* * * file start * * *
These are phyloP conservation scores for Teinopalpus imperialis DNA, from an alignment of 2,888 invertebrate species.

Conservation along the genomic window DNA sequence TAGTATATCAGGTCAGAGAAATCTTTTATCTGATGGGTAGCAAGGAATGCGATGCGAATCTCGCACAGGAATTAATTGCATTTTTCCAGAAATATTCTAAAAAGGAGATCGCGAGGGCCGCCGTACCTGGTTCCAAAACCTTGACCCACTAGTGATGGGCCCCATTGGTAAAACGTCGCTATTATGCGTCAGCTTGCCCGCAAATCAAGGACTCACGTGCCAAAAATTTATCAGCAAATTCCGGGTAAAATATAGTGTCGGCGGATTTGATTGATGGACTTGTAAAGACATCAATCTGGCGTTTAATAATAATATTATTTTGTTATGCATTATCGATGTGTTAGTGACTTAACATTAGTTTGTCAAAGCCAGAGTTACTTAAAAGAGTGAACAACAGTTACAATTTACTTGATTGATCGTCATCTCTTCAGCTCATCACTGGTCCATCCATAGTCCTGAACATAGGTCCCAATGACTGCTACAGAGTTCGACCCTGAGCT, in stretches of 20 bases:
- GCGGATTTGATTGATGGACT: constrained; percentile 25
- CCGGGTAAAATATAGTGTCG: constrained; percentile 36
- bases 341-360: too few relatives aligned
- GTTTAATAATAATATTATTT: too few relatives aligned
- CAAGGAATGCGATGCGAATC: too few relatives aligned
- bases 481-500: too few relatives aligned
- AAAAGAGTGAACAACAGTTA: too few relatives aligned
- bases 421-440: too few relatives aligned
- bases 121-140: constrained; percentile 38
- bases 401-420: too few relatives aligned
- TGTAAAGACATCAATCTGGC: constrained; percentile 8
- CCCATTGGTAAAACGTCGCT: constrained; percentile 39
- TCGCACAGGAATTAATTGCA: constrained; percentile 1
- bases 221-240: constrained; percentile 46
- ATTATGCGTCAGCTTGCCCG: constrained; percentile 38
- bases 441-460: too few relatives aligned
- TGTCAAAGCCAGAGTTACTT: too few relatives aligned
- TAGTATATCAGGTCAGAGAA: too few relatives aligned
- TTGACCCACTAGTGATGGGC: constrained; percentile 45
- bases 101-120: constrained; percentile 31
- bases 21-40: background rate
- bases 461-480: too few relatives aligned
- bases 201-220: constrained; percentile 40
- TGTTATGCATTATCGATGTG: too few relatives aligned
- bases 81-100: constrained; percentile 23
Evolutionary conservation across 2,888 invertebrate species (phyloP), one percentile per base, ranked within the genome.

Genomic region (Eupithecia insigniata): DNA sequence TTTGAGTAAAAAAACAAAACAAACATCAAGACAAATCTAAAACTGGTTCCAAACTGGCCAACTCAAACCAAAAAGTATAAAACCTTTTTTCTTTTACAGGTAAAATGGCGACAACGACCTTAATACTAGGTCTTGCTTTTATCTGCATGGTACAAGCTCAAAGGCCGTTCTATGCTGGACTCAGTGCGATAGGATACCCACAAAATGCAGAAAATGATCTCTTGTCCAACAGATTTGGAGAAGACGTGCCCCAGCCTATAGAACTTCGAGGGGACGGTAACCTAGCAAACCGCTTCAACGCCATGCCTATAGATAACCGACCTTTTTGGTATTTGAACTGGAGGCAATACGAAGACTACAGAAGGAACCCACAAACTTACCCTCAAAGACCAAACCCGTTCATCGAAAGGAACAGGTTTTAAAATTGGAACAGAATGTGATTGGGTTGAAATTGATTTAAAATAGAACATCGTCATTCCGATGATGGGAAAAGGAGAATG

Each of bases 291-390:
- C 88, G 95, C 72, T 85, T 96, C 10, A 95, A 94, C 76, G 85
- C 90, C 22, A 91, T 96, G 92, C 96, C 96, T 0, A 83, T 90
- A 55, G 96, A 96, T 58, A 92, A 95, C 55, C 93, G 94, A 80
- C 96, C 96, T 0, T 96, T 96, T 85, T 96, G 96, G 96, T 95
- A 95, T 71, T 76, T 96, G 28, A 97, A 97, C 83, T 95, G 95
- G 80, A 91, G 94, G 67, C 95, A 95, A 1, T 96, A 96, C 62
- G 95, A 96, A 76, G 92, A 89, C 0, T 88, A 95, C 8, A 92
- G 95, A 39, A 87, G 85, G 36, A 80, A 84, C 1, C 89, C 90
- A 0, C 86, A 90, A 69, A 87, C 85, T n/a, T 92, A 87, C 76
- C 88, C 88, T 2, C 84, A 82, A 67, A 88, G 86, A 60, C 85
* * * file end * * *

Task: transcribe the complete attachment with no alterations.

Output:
These are phyloP conservation scores for Teinopalpus imperialis DNA, from an alignment of 2,888 invertebrate species.

Conservation along the genomic window DNA sequence TAGTATATCAGGTCAGAGAAATCTTTTATCTGATGGGTAGCAAGGAATGCGATGCGAATCTCGCACAGGAATTAATTGCATTTTTCCAGAAATATTCTAAAAAGGAGATCGCGAGGGCCGCCGTACCTGGTTCCAAAACCTTGACCCACTAGTGATGGGCCCCATTGGTAAAACGTCGCTATTATGCGTCAGCTTGCCCGCAAATCAAGGACTCACGTGCCAAAAATTTATCAGCAAATTCCGGGTAAAATATAGTGTCGGCGGATTTGATTGATGGACTTGTAAAGACATCAATCTGGCGTTTAATAATAATATTATTTTGTTATGCATTATCGATGTGTTAGTGACTTAACATTAGTTTGTCAAAGCCAGAGTTACTTAAAAGAGTGAACAACAGTTACAATTTACTTGATTGATCGTCATCTCTTCAGCTCATCACTGGTCCATCCATAGTCCTGAACATAGGTCCCAATGACTGCTACAGAGTTCGACCCTGAGCT, in stretches of 20 bases:
- GCGGATTTGATTGATGGACT: constrained; percentile 25
- CCGGGTAAAATATAGTGTCG: constrained; percentile 36
- bases 341-360: too few relatives aligned
- GTTTAATAATAATATTATTT: too few relatives aligned
- CAAGGAATGCGATGCGAATC: too few relatives aligned
- bases 481-500: too few relatives aligned
- AAAAGAGTGAACAACAGTTA: too few relatives aligned
- bases 421-440: too few relatives aligned
- bases 121-140: constrained; percentile 38
- bases 401-420: too few relatives aligned
- TGTAAAGACATCAATCTGGC: constrained; percentile 8
- CCCATTGGTAAAACGTCGCT: constrained; percentile 39
- TCGCACAGGAATTAATTGCA: constrained; percentile 1
- bases 221-240: constrained; percentile 46
- ATTATGCGTCAGCTTGCCCG: constrained; percentile 38
- bases 441-460: too few relatives aligned
- TGTCAAAGCCAGAGTTACTT: too few relatives aligned
- TAGTATATCAGGTCAGAGAA: too few relatives aligned
- TTGACCCACTAGTGATGGGC: constrained; percentile 45
- bases 101-120: constrained; percentile 31
- bases 21-40: background rate
- bases 461-480: too few relatives aligned
- bases 201-220: constrained; percentile 40
- TGTTATGCATTATCGATGTG: too few relatives aligned
- bases 81-100: constrained; percentile 23
Evolutionary conservation across 2,888 invertebrate species (phyloP), one percentile per base, ranked within the genome.

Genomic region (Eupithecia insigniata): DNA sequence TTTGAGTAAAAAAACAAAACAAACATCAAGACAAATCTAAAACTGGTTCCAAACTGGCCAACTCAAACCAAAAAGTATAAAACCTTTTTTCTTTTACAGGTAAAATGGCGACAACGACCTTAATACTAGGTCTTGCTTTTATCTGCATGGTACAAGCTCAAAGGCCGTTCTATGCTGGACTCAGTGCGATAGGATACCCACAAAATGCAGAAAATGATCTCTTGTCCAACAGATTTGGAGAAGACGTGCCCCAGCCTATAGAACTTCGAGGGGACGGTAACCTAGCAAACCGCTTCAACGCCATGCCTATAGATAACCGACCTTTTTGGTATTTGAACTGGAGGCAATACGAAGACTACAGAAGGAACCCACAAACTTACCCTCAAAGACCAAACCCGTTCATCGAAAGGAACAGGTTTTAAAATTGGAACAGAATGTGATTGGGTTGAAATTGATTTAAAATAGAACATCGTCATTCCGATGATGGGAAAAGGAGAATG

Each of bases 291-390:
- C 88, G 95, C 72, T 85, T 96, C 10, A 95, A 94, C 76, G 85
- C 90, C 22, A 91, T 96, G 92, C 96, C 96, T 0, A 83, T 90
- A 55, G 96, A 96, T 58, A 92, A 95, C 55, C 93, G 94, A 80
- C 96, C 96, T 0, T 96, T 96, T 85, T 96, G 96, G 96, T 95
- A 95, T 71, T 76, T 96, G 28, A 97, A 97, C 83, T 95, G 95
- G 80, A 91, G 94, G 67, C 95, A 95, A 1, T 96, A 96, C 62
- G 95, A 96, A 76, G 92, A 89, C 0, T 88, A 95, C 8, A 92
- G 95, A 39, A 87, G 85, G 36, A 80, A 84, C 1, C 89, C 90
- A 0, C 86, A 90, A 69, A 87, C 85, T n/a, T 92, A 87, C 76
- C 88, C 88, T 2, C 84, A 82, A 67, A 88, G 86, A 60, C 85